- removing barriers for young people to participate in public decision-making
- simplifying registration for first-time voters
- improving young people’s leadership skills
Campaigning in 2,600 stores, in over 75 countries, across six continents
The collaboration between The Body Shop and the Office of the United Nations Secretary-General’s Envoy on Youth will mean that young people and other stakeholders will be able to engage with the campaign through many routes. Local campaign activations will include partnerships with specific youth-led or youth-focused non-governmental organisations (NGOs) and/or opportunities to support through petitions and other activations.
The campaign is launching globally in May 2022 and will run until mid-2025. Check out the campaign website for further information www.beseenbeheardcampaign.com.
*The Be Seen Be Heard Global Youth Survey was conducted in December 2021 by Dynata.
This large-scale qualitative and quantitative research surveyed 27,043 people across multiple age ranges, including 14,160 between the ages of 15 and 30, across 26 countries. To ensure high confidence levels and representativeness of findings, participant samples included quotas on age, gender, region and income. The survey additionally ensured a good spread of global geography, with 59% of the world population covered in the sample.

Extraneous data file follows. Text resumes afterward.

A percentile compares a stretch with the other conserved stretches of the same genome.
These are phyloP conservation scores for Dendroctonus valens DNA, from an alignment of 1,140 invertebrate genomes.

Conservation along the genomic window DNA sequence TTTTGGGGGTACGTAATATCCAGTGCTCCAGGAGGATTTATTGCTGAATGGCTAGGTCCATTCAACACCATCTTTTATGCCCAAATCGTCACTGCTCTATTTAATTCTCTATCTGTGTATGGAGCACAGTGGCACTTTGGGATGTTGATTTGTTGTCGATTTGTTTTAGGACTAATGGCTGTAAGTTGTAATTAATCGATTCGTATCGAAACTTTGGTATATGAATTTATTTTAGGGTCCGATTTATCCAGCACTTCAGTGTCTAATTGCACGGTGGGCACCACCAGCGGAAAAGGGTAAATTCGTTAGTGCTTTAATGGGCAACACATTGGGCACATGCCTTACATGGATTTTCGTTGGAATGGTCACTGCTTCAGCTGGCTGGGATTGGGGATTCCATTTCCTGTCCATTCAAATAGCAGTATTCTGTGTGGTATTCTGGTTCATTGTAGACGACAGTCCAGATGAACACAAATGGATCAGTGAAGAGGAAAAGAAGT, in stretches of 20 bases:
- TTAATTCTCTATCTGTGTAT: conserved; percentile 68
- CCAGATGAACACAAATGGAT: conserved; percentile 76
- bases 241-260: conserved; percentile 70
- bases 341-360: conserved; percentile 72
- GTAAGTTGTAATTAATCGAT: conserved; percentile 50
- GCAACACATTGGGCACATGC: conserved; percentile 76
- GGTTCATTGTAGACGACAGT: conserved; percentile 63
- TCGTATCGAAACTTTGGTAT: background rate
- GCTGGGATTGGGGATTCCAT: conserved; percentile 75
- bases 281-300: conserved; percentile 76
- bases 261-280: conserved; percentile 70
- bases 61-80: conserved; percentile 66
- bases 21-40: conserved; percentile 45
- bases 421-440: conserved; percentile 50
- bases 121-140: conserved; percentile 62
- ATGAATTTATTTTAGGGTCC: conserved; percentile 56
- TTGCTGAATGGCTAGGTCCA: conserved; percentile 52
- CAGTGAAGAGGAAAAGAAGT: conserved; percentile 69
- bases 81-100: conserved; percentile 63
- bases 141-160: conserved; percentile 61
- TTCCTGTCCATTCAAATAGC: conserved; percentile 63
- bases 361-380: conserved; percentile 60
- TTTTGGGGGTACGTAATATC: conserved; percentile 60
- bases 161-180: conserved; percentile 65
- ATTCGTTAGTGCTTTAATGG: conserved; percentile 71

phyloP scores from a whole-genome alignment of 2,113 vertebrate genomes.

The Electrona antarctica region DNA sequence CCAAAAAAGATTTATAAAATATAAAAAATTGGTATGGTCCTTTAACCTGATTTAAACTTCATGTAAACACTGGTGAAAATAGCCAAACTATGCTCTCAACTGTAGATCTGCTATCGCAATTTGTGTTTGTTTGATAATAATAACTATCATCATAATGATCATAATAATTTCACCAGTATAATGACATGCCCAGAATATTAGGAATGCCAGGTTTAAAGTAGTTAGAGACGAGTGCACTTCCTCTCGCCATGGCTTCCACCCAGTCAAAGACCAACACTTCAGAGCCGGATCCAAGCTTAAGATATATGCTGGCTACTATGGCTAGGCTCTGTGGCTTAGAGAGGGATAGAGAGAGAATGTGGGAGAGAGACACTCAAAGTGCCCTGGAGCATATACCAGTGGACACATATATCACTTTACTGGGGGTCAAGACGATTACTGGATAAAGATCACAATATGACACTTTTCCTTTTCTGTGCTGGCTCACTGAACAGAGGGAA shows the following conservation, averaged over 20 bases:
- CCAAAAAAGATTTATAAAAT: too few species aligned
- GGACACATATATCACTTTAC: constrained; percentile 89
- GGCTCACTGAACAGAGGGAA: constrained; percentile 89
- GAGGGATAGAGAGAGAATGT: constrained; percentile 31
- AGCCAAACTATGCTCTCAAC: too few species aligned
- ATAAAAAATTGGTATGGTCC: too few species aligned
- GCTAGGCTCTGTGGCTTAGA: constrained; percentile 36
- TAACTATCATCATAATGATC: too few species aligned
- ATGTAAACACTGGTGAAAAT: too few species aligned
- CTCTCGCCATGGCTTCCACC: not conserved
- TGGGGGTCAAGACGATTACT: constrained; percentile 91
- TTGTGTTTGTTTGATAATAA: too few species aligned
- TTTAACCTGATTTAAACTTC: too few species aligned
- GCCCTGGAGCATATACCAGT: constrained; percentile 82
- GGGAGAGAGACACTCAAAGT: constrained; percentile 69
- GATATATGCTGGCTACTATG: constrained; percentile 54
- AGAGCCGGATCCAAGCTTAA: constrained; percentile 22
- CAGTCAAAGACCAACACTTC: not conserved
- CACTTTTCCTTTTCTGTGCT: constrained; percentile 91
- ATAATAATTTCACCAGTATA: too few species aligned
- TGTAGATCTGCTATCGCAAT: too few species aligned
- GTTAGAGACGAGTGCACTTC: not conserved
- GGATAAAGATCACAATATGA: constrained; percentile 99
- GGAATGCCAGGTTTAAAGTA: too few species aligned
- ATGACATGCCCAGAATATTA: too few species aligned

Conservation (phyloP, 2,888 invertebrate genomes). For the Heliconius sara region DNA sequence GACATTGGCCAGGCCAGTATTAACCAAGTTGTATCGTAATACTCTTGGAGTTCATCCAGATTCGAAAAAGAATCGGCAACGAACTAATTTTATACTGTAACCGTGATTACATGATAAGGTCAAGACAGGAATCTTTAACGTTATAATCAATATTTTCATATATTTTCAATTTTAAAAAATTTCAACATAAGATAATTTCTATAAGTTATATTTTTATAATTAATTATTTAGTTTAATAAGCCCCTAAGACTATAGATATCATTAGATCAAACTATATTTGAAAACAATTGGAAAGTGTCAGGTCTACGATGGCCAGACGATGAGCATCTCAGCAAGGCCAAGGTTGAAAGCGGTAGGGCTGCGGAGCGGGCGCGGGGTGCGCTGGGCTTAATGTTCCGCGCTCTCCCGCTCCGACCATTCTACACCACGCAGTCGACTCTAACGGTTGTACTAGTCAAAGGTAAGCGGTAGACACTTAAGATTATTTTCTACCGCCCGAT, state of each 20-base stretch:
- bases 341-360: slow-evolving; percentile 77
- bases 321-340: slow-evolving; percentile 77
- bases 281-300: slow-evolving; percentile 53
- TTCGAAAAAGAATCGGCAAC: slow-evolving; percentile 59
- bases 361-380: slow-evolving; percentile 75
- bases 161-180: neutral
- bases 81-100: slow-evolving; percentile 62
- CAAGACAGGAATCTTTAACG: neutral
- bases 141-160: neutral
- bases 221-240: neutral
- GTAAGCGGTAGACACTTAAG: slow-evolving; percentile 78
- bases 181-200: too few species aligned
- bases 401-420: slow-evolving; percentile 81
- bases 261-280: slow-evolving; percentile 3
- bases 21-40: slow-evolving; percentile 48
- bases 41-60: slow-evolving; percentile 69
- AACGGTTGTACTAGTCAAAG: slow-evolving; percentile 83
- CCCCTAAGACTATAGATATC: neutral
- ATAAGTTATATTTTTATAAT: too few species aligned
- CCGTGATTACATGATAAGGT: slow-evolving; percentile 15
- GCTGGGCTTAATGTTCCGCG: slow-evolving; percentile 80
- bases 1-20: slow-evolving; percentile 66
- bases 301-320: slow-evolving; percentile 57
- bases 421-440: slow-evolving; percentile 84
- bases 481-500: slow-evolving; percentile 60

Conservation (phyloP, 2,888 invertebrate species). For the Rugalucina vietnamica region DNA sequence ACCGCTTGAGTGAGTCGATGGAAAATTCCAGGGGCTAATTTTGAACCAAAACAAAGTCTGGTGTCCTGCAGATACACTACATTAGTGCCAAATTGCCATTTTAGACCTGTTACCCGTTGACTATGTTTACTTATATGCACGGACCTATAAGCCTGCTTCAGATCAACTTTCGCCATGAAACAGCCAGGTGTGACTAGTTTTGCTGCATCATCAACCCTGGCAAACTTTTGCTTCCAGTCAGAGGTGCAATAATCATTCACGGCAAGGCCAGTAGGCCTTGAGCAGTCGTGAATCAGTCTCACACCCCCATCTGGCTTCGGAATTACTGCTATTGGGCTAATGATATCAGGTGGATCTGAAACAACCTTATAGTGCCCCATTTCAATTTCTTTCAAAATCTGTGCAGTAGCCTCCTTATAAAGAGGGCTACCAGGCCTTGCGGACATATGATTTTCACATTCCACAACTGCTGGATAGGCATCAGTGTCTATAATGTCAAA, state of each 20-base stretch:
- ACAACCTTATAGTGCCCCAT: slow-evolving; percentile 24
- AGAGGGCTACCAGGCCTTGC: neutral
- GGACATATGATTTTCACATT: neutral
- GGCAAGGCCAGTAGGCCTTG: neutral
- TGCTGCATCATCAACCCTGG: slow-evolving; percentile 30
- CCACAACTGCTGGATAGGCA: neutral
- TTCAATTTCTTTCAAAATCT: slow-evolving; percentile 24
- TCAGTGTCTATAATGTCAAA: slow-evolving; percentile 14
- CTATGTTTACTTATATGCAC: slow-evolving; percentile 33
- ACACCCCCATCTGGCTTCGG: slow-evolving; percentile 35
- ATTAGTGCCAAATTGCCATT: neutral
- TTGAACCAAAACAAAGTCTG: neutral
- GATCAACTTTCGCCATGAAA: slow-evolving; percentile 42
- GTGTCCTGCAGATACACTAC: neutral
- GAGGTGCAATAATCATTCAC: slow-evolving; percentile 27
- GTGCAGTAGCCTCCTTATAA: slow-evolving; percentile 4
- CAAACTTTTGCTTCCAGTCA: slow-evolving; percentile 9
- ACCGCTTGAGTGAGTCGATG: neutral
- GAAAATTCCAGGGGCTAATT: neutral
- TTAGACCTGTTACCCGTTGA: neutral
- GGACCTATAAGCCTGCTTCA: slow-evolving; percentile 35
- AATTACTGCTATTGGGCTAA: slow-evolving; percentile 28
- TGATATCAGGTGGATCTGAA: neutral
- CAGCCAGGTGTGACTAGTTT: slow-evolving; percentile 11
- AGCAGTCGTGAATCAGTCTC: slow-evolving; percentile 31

About the Office of the United Nations Secretary-General’s Envoy on Youth
In 2017, the UN Secretary-General appointed Jayathma Wickramanayake of Sri Lanka as his Special Envoy on Youth and as the youngest senior official in the history of the organization.
The Envoy on Youth’s mandate is to harmonize the UN system efforts on youth development, enhance the UN response to youth needs, advocate for the development needs and rights of young people, as well as to bring the work of the United Nations on youth closer to them. For more information, follow @UNYouthEnvoy on social media and visit our website at www.un.org/youthenvoy.
The Envoy on Youth also acts as the advisor to and the representative of the Secretary-General on youth related matters.
For more information, follow @UNYouthEnvoy on social media and visit our website at www.un.org/youthenvoy.
About The Body Shop
As a B Corp business, The Body Shop is committed to ambitious social and environmental targets. Earlier this year, it established a Youth Collective to help amplify youth voices within its own business. The Body Shop Youth Collective is formed of 10-12 people from inside and outside the business, all aged under 30. They will advise The Body Shop Executive Leadership Team with the views and voices of young people.
The Body Shop invests heavily in activism and has a dedicated activism team, focused on research and tactics, operating around the world. Long before activism was an industry buzzword, The Body Shop has pushed for change where other brands saw risks. It has mobilised its global collective and campaigned for over 20 years on issues such as the rights of indigenous peoples, animal rights, sex trafficking and the burning of the Amazon rainforest.